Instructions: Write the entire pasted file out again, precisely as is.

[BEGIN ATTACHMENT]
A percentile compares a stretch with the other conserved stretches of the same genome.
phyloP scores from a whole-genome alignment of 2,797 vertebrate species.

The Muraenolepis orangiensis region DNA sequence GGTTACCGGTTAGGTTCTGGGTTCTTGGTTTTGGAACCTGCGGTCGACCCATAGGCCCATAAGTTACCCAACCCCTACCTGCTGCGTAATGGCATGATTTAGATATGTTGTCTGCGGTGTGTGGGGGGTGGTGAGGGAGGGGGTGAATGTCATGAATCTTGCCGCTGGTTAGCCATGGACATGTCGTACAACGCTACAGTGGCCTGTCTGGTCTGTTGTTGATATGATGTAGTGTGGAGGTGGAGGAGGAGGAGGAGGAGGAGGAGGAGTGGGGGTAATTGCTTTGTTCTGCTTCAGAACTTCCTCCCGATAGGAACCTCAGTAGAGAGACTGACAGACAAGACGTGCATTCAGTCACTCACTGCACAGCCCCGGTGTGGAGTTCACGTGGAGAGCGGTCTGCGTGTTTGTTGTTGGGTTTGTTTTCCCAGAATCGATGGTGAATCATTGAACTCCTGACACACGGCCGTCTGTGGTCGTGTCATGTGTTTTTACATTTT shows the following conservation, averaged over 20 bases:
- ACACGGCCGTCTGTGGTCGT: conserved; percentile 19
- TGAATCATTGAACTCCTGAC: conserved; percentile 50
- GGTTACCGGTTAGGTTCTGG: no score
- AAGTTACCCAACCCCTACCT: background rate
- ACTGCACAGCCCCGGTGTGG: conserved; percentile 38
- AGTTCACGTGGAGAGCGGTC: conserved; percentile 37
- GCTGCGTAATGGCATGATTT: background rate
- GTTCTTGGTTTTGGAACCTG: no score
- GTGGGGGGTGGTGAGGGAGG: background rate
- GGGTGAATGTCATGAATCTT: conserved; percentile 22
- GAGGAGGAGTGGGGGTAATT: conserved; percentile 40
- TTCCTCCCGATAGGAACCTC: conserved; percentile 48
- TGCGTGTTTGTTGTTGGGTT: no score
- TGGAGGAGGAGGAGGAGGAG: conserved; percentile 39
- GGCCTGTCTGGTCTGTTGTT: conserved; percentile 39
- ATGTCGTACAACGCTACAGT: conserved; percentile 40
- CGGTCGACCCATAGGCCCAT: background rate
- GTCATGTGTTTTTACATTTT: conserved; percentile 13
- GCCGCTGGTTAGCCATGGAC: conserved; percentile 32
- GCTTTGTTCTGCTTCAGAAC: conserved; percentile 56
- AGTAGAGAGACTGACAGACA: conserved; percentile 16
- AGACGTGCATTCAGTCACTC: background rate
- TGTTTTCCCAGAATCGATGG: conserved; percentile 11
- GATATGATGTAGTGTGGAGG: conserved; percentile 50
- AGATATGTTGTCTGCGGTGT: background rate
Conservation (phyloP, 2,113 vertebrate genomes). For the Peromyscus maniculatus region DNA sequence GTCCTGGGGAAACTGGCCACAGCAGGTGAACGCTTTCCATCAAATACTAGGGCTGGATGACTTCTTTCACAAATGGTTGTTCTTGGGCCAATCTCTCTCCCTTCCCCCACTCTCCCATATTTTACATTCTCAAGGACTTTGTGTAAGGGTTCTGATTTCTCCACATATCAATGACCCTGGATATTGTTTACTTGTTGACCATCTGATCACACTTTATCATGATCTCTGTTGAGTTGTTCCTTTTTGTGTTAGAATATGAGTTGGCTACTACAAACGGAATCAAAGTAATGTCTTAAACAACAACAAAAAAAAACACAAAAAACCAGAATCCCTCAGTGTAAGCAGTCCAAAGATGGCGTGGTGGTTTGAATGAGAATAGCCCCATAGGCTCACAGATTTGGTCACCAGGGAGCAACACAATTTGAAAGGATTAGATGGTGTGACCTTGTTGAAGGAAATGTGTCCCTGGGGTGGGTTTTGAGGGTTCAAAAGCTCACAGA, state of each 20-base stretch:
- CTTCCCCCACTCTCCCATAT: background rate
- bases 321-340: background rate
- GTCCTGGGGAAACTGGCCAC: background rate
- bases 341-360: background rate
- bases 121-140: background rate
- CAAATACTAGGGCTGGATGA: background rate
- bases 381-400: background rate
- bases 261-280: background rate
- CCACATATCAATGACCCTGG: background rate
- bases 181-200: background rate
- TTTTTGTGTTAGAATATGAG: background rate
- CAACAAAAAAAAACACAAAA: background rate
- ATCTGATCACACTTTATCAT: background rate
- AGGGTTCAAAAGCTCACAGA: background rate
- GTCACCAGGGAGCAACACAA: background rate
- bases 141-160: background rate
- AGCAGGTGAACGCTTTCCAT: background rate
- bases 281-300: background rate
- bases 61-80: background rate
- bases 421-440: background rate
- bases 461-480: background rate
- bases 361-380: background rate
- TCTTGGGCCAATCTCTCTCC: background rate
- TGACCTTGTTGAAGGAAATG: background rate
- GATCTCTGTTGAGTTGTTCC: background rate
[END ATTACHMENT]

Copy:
A percentile compares a stretch with the other conserved stretches of the same genome.
phyloP scores from a whole-genome alignment of 2,797 vertebrate species.

The Muraenolepis orangiensis region DNA sequence GGTTACCGGTTAGGTTCTGGGTTCTTGGTTTTGGAACCTGCGGTCGACCCATAGGCCCATAAGTTACCCAACCCCTACCTGCTGCGTAATGGCATGATTTAGATATGTTGTCTGCGGTGTGTGGGGGGTGGTGAGGGAGGGGGTGAATGTCATGAATCTTGCCGCTGGTTAGCCATGGACATGTCGTACAACGCTACAGTGGCCTGTCTGGTCTGTTGTTGATATGATGTAGTGTGGAGGTGGAGGAGGAGGAGGAGGAGGAGGAGGAGTGGGGGTAATTGCTTTGTTCTGCTTCAGAACTTCCTCCCGATAGGAACCTCAGTAGAGAGACTGACAGACAAGACGTGCATTCAGTCACTCACTGCACAGCCCCGGTGTGGAGTTCACGTGGAGAGCGGTCTGCGTGTTTGTTGTTGGGTTTGTTTTCCCAGAATCGATGGTGAATCATTGAACTCCTGACACACGGCCGTCTGTGGTCGTGTCATGTGTTTTTACATTTT shows the following conservation, averaged over 20 bases:
- ACACGGCCGTCTGTGGTCGT: conserved; percentile 19
- TGAATCATTGAACTCCTGAC: conserved; percentile 50
- GGTTACCGGTTAGGTTCTGG: no score
- AAGTTACCCAACCCCTACCT: background rate
- ACTGCACAGCCCCGGTGTGG: conserved; percentile 38
- AGTTCACGTGGAGAGCGGTC: conserved; percentile 37
- GCTGCGTAATGGCATGATTT: background rate
- GTTCTTGGTTTTGGAACCTG: no score
- GTGGGGGGTGGTGAGGGAGG: background rate
- GGGTGAATGTCATGAATCTT: conserved; percentile 22
- GAGGAGGAGTGGGGGTAATT: conserved; percentile 40
- TTCCTCCCGATAGGAACCTC: conserved; percentile 48
- TGCGTGTTTGTTGTTGGGTT: no score
- TGGAGGAGGAGGAGGAGGAG: conserved; percentile 39
- GGCCTGTCTGGTCTGTTGTT: conserved; percentile 39
- ATGTCGTACAACGCTACAGT: conserved; percentile 40
- CGGTCGACCCATAGGCCCAT: background rate
- GTCATGTGTTTTTACATTTT: conserved; percentile 13
- GCCGCTGGTTAGCCATGGAC: conserved; percentile 32
- GCTTTGTTCTGCTTCAGAAC: conserved; percentile 56
- AGTAGAGAGACTGACAGACA: conserved; percentile 16
- AGACGTGCATTCAGTCACTC: background rate
- TGTTTTCCCAGAATCGATGG: conserved; percentile 11
- GATATGATGTAGTGTGGAGG: conserved; percentile 50
- AGATATGTTGTCTGCGGTGT: background rate
Conservation (phyloP, 2,113 vertebrate genomes). For the Peromyscus maniculatus region DNA sequence GTCCTGGGGAAACTGGCCACAGCAGGTGAACGCTTTCCATCAAATACTAGGGCTGGATGACTTCTTTCACAAATGGTTGTTCTTGGGCCAATCTCTCTCCCTTCCCCCACTCTCCCATATTTTACATTCTCAAGGACTTTGTGTAAGGGTTCTGATTTCTCCACATATCAATGACCCTGGATATTGTTTACTTGTTGACCATCTGATCACACTTTATCATGATCTCTGTTGAGTTGTTCCTTTTTGTGTTAGAATATGAGTTGGCTACTACAAACGGAATCAAAGTAATGTCTTAAACAACAACAAAAAAAAACACAAAAAACCAGAATCCCTCAGTGTAAGCAGTCCAAAGATGGCGTGGTGGTTTGAATGAGAATAGCCCCATAGGCTCACAGATTTGGTCACCAGGGAGCAACACAATTTGAAAGGATTAGATGGTGTGACCTTGTTGAAGGAAATGTGTCCCTGGGGTGGGTTTTGAGGGTTCAAAAGCTCACAGA, state of each 20-base stretch:
- CTTCCCCCACTCTCCCATAT: background rate
- bases 321-340: background rate
- GTCCTGGGGAAACTGGCCAC: background rate
- bases 341-360: background rate
- bases 121-140: background rate
- CAAATACTAGGGCTGGATGA: background rate
- bases 381-400: background rate
- bases 261-280: background rate
- CCACATATCAATGACCCTGG: background rate
- bases 181-200: background rate
- TTTTTGTGTTAGAATATGAG: background rate
- CAACAAAAAAAAACACAAAA: background rate
- ATCTGATCACACTTTATCAT: background rate
- AGGGTTCAAAAGCTCACAGA: background rate
- GTCACCAGGGAGCAACACAA: background rate
- bases 141-160: background rate
- AGCAGGTGAACGCTTTCCAT: background rate
- bases 281-300: background rate
- bases 61-80: background rate
- bases 421-440: background rate
- bases 461-480: background rate
- bases 361-380: background rate
- TCTTGGGCCAATCTCTCTCC: background rate
- TGACCTTGTTGAAGGAAATG: background rate
- GATCTCTGTTGAGTTGTTCC: background rate